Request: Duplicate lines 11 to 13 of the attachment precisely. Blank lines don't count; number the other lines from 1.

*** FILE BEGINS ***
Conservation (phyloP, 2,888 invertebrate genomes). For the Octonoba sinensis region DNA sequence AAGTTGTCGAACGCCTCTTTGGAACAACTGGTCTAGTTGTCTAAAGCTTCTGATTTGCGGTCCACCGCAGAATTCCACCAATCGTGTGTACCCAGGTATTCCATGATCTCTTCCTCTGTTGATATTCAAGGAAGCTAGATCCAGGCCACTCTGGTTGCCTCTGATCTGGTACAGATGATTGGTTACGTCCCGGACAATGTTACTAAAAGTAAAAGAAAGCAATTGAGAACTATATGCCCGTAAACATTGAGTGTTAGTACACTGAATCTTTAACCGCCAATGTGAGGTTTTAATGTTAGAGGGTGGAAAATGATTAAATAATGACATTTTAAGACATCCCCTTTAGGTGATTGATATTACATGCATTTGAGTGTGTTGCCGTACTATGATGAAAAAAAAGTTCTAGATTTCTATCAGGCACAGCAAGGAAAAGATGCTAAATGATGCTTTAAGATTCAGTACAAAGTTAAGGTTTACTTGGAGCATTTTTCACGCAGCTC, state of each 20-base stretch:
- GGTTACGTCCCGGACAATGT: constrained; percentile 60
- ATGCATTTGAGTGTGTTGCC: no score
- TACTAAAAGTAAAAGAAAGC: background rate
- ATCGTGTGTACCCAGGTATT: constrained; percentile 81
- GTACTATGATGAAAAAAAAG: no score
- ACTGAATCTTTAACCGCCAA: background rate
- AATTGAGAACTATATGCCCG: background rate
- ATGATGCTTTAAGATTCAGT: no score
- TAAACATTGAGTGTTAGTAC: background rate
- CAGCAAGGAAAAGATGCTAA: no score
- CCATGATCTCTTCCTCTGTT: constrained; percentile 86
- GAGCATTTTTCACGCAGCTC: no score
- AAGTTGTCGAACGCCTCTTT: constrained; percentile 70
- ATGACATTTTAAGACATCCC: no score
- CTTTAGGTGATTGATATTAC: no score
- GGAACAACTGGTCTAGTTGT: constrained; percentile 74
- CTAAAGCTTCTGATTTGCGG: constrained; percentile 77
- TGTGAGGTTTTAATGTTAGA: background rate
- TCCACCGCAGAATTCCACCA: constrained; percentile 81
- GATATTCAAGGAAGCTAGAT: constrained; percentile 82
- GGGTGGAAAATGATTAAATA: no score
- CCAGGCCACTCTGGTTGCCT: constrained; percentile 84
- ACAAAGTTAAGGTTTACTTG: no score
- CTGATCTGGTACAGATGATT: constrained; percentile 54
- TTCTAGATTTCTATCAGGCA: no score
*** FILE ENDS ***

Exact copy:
- CAGCAAGGAAAAGATGCTAA: no score
- CCATGATCTCTTCCTCTGTT: constrained; percentile 86
- GAGCATTTTTCACGCAGCTC: no score